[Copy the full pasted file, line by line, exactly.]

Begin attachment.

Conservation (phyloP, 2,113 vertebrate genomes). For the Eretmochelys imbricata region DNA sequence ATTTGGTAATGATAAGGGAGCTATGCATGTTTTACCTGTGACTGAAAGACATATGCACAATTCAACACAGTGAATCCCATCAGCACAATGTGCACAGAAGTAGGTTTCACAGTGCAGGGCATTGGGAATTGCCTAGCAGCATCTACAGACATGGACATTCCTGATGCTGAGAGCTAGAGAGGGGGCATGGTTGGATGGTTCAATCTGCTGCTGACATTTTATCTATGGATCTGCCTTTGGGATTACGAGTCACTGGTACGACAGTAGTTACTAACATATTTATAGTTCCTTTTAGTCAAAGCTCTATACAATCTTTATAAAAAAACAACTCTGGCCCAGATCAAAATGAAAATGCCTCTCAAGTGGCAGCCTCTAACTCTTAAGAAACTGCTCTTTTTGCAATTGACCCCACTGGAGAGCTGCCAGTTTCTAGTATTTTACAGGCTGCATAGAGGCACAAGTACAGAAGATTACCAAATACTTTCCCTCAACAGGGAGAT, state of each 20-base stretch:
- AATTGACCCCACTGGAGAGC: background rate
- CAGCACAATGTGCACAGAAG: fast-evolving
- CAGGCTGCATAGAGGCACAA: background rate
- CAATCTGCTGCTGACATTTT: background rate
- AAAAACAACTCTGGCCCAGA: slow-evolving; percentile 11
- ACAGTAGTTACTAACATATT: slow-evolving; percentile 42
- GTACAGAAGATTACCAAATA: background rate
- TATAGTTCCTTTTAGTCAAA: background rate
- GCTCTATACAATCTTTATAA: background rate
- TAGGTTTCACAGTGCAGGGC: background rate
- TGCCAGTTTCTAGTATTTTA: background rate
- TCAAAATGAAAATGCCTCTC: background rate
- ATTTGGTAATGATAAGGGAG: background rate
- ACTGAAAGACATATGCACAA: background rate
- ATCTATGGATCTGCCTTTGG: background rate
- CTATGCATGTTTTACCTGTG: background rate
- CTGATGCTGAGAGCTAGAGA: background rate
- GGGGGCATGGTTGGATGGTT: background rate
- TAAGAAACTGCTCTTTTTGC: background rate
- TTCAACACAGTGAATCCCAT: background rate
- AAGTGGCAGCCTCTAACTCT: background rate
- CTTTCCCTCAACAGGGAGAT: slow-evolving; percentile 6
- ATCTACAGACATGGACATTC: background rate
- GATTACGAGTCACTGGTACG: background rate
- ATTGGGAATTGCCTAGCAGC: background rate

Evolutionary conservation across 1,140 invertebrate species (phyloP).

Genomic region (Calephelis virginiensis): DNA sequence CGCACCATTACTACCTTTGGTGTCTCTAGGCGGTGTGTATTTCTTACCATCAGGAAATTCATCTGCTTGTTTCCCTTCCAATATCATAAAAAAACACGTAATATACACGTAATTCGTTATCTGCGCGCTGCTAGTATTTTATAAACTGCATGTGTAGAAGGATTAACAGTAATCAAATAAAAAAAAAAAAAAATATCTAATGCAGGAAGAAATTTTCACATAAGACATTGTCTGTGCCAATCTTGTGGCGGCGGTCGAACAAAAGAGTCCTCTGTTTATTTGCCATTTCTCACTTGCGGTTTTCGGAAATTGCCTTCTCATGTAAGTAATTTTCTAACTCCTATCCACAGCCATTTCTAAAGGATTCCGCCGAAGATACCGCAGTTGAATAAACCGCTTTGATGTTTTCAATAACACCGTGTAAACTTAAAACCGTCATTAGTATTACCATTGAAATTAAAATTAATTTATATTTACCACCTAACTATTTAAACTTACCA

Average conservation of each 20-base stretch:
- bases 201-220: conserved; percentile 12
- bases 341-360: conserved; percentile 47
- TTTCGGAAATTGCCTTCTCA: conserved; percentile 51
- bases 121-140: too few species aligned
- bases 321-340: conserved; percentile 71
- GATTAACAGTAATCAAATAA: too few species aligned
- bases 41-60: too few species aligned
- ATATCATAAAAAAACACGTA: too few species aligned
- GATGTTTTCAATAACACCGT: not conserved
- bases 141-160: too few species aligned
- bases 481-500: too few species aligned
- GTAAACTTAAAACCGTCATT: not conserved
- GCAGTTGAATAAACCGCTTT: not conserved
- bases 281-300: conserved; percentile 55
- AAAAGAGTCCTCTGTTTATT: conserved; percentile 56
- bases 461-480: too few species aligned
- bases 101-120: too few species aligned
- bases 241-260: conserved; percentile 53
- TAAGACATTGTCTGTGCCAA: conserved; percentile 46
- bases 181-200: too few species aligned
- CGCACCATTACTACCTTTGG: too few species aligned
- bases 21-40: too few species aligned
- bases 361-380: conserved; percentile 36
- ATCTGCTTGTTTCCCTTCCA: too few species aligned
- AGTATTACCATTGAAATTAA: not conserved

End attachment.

Conservation (phyloP, 2,113 vertebrate genomes). For the Eretmochelys imbricata region DNA sequence ATTTGGTAATGATAAGGGAGCTATGCATGTTTTACCTGTGACTGAAAGACATATGCACAATTCAACACAGTGAATCCCATCAGCACAATGTGCACAGAAGTAGGTTTCACAGTGCAGGGCATTGGGAATTGCCTAGCAGCATCTACAGACATGGACATTCCTGATGCTGAGAGCTAGAGAGGGGGCATGGTTGGATGGTTCAATCTGCTGCTGACATTTTATCTATGGATCTGCCTTTGGGATTACGAGTCACTGGTACGACAGTAGTTACTAACATATTTATAGTTCCTTTTAGTCAAAGCTCTATACAATCTTTATAAAAAAACAACTCTGGCCCAGATCAAAATGAAAATGCCTCTCAAGTGGCAGCCTCTAACTCTTAAGAAACTGCTCTTTTTGCAATTGACCCCACTGGAGAGCTGCCAGTTTCTAGTATTTTACAGGCTGCATAGAGGCACAAGTACAGAAGATTACCAAATACTTTCCCTCAACAGGGAGAT, state of each 20-base stretch:
- AATTGACCCCACTGGAGAGC: background rate
- CAGCACAATGTGCACAGAAG: fast-evolving
- CAGGCTGCATAGAGGCACAA: background rate
- CAATCTGCTGCTGACATTTT: background rate
- AAAAACAACTCTGGCCCAGA: slow-evolving; percentile 11
- ACAGTAGTTACTAACATATT: slow-evolving; percentile 42
- GTACAGAAGATTACCAAATA: background rate
- TATAGTTCCTTTTAGTCAAA: background rate
- GCTCTATACAATCTTTATAA: background rate
- TAGGTTTCACAGTGCAGGGC: background rate
- TGCCAGTTTCTAGTATTTTA: background rate
- TCAAAATGAAAATGCCTCTC: background rate
- ATTTGGTAATGATAAGGGAG: background rate
- ACTGAAAGACATATGCACAA: background rate
- ATCTATGGATCTGCCTTTGG: background rate
- CTATGCATGTTTTACCTGTG: background rate
- CTGATGCTGAGAGCTAGAGA: background rate
- GGGGGCATGGTTGGATGGTT: background rate
- TAAGAAACTGCTCTTTTTGC: background rate
- TTCAACACAGTGAATCCCAT: background rate
- AAGTGGCAGCCTCTAACTCT: background rate
- CTTTCCCTCAACAGGGAGAT: slow-evolving; percentile 6
- ATCTACAGACATGGACATTC: background rate
- GATTACGAGTCACTGGTACG: background rate
- ATTGGGAATTGCCTAGCAGC: background rate

Evolutionary conservation across 1,140 invertebrate species (phyloP).

Genomic region (Calephelis virginiensis): DNA sequence CGCACCATTACTACCTTTGGTGTCTCTAGGCGGTGTGTATTTCTTACCATCAGGAAATTCATCTGCTTGTTTCCCTTCCAATATCATAAAAAAACACGTAATATACACGTAATTCGTTATCTGCGCGCTGCTAGTATTTTATAAACTGCATGTGTAGAAGGATTAACAGTAATCAAATAAAAAAAAAAAAAAATATCTAATGCAGGAAGAAATTTTCACATAAGACATTGTCTGTGCCAATCTTGTGGCGGCGGTCGAACAAAAGAGTCCTCTGTTTATTTGCCATTTCTCACTTGCGGTTTTCGGAAATTGCCTTCTCATGTAAGTAATTTTCTAACTCCTATCCACAGCCATTTCTAAAGGATTCCGCCGAAGATACCGCAGTTGAATAAACCGCTTTGATGTTTTCAATAACACCGTGTAAACTTAAAACCGTCATTAGTATTACCATTGAAATTAAAATTAATTTATATTTACCACCTAACTATTTAAACTTACCA

Average conservation of each 20-base stretch:
- bases 201-220: conserved; percentile 12
- bases 341-360: conserved; percentile 47
- TTTCGGAAATTGCCTTCTCA: conserved; percentile 51
- bases 121-140: too few species aligned
- bases 321-340: conserved; percentile 71
- GATTAACAGTAATCAAATAA: too few species aligned
- bases 41-60: too few species aligned
- ATATCATAAAAAAACACGTA: too few species aligned
- GATGTTTTCAATAACACCGT: not conserved
- bases 141-160: too few species aligned
- bases 481-500: too few species aligned
- GTAAACTTAAAACCGTCATT: not conserved
- GCAGTTGAATAAACCGCTTT: not conserved
- bases 281-300: conserved; percentile 55
- AAAAGAGTCCTCTGTTTATT: conserved; percentile 56
- bases 461-480: too few species aligned
- bases 101-120: too few species aligned
- bases 241-260: conserved; percentile 53
- TAAGACATTGTCTGTGCCAA: conserved; percentile 46
- bases 181-200: too few species aligned
- CGCACCATTACTACCTTTGG: too few species aligned
- bases 21-40: too few species aligned
- bases 361-380: conserved; percentile 36
- ATCTGCTTGTTTCCCTTCCA: too few species aligned
- AGTATTACCATTGAAATTAA: not conserved